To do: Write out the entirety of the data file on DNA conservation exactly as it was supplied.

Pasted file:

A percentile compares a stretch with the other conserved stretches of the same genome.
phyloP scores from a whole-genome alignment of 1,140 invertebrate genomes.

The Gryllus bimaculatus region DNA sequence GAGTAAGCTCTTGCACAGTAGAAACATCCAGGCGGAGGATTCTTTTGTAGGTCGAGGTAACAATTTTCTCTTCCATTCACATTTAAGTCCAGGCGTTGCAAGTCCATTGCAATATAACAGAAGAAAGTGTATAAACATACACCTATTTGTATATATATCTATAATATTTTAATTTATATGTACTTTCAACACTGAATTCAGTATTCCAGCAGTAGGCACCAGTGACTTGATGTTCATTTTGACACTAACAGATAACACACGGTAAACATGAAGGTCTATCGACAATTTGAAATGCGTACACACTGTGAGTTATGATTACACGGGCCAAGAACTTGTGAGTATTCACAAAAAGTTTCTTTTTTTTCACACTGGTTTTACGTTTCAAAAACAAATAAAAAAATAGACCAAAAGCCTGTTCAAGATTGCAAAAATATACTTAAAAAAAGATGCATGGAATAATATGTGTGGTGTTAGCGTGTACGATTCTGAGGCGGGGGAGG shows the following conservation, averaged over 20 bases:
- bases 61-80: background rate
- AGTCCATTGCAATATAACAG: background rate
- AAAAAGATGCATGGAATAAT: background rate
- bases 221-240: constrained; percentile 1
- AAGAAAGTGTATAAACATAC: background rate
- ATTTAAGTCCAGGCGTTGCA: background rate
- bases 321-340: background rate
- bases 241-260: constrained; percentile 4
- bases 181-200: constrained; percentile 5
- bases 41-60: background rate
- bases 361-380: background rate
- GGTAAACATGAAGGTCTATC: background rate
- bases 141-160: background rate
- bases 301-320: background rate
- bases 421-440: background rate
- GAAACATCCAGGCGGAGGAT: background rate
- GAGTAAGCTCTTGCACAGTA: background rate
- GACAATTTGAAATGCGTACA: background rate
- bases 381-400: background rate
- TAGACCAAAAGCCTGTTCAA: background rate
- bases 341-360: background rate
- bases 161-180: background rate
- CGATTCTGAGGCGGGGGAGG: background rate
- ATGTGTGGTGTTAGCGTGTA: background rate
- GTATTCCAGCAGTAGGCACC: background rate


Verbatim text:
A percentile compares a stretch with the other conserved stretches of the same genome.
phyloP scores from a whole-genome alignment of 1,140 invertebrate genomes.

The Gryllus bimaculatus region DNA sequence GAGTAAGCTCTTGCACAGTAGAAACATCCAGGCGGAGGATTCTTTTGTAGGTCGAGGTAACAATTTTCTCTTCCATTCACATTTAAGTCCAGGCGTTGCAAGTCCATTGCAATATAACAGAAGAAAGTGTATAAACATACACCTATTTGTATATATATCTATAATATTTTAATTTATATGTACTTTCAACACTGAATTCAGTATTCCAGCAGTAGGCACCAGTGACTTGATGTTCATTTTGACACTAACAGATAACACACGGTAAACATGAAGGTCTATCGACAATTTGAAATGCGTACACACTGTGAGTTATGATTACACGGGCCAAGAACTTGTGAGTATTCACAAAAAGTTTCTTTTTTTTCACACTGGTTTTACGTTTCAAAAACAAATAAAAAAATAGACCAAAAGCCTGTTCAAGATTGCAAAAATATACTTAAAAAAAGATGCATGGAATAATATGTGTGGTGTTAGCGTGTACGATTCTGAGGCGGGGGAGG shows the following conservation, averaged over 20 bases:
- bases 61-80: background rate
- AGTCCATTGCAATATAACAG: background rate
- AAAAAGATGCATGGAATAAT: background rate
- bases 221-240: constrained; percentile 1
- AAGAAAGTGTATAAACATAC: background rate
- ATTTAAGTCCAGGCGTTGCA: background rate
- bases 321-340: background rate
- bases 241-260: constrained; percentile 4
- bases 181-200: constrained; percentile 5
- bases 41-60: background rate
- bases 361-380: background rate
- GGTAAACATGAAGGTCTATC: background rate
- bases 141-160: background rate
- bases 301-320: background rate
- bases 421-440: background rate
- GAAACATCCAGGCGGAGGAT: background rate
- GAGTAAGCTCTTGCACAGTA: background rate
- GACAATTTGAAATGCGTACA: background rate
- bases 381-400: background rate
- TAGACCAAAAGCCTGTTCAA: background rate
- bases 341-360: background rate
- bases 161-180: background rate
- CGATTCTGAGGCGGGGGAGG: background rate
- ATGTGTGGTGTTAGCGTGTA: background rate
- GTATTCCAGCAGTAGGCACC: background rate